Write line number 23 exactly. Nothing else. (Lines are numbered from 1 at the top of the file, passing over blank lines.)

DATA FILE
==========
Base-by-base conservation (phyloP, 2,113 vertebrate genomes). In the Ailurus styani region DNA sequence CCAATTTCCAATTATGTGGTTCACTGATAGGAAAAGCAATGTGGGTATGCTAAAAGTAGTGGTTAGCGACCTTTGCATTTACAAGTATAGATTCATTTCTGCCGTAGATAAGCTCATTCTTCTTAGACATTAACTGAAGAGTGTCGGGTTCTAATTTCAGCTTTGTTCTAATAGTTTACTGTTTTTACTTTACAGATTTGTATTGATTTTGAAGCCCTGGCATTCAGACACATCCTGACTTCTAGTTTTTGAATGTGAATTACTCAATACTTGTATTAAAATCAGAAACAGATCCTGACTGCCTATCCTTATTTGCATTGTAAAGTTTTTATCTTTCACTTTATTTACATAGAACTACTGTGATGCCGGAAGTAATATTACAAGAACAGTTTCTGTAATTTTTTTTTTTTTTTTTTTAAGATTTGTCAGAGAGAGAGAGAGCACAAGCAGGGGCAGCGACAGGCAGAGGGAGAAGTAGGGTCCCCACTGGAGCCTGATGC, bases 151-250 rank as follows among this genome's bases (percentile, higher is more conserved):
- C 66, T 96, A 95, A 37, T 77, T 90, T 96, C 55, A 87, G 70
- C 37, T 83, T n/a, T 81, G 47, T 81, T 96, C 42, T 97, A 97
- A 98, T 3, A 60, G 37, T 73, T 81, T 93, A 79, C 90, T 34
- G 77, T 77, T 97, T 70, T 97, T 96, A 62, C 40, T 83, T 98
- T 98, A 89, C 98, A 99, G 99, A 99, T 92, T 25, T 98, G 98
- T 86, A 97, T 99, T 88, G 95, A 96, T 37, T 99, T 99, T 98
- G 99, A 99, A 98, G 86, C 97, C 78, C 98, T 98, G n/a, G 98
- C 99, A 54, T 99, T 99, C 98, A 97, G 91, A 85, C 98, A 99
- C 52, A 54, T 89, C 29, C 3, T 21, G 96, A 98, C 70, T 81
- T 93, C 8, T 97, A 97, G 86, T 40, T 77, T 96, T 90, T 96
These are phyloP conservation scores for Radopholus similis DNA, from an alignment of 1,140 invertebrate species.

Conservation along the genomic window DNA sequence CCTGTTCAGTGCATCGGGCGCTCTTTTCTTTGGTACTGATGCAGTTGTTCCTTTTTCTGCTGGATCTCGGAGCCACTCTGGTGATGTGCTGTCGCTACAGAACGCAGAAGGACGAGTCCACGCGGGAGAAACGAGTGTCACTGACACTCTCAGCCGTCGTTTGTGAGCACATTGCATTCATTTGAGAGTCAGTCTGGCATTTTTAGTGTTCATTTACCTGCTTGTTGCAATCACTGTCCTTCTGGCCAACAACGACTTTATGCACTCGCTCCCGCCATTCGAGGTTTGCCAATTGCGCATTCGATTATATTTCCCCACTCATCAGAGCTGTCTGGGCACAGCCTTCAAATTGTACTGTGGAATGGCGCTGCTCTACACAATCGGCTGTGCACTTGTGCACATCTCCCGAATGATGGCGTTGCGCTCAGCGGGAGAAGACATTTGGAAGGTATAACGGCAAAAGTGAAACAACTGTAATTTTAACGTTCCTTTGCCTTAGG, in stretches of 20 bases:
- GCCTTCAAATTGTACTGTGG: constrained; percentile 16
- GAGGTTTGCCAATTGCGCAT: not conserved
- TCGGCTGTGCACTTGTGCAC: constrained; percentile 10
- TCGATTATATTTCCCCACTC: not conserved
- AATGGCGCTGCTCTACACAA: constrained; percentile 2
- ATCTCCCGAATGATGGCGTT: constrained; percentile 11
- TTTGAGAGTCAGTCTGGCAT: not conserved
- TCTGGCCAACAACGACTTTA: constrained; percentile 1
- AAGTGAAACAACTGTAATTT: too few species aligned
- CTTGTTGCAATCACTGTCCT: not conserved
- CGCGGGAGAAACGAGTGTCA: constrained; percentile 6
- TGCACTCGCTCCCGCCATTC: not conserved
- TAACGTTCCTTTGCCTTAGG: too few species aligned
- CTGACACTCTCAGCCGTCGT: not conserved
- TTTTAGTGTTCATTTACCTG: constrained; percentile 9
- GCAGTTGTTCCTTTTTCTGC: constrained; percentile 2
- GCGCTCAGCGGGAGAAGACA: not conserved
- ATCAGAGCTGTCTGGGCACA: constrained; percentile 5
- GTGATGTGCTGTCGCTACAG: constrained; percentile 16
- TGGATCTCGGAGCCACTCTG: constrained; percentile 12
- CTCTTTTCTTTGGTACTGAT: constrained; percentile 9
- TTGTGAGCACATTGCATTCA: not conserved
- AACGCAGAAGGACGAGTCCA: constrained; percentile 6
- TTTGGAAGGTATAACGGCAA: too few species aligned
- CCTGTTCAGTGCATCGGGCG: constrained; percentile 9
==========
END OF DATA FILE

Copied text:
- CTTGTTGCAATCACTGTCCT: not conserved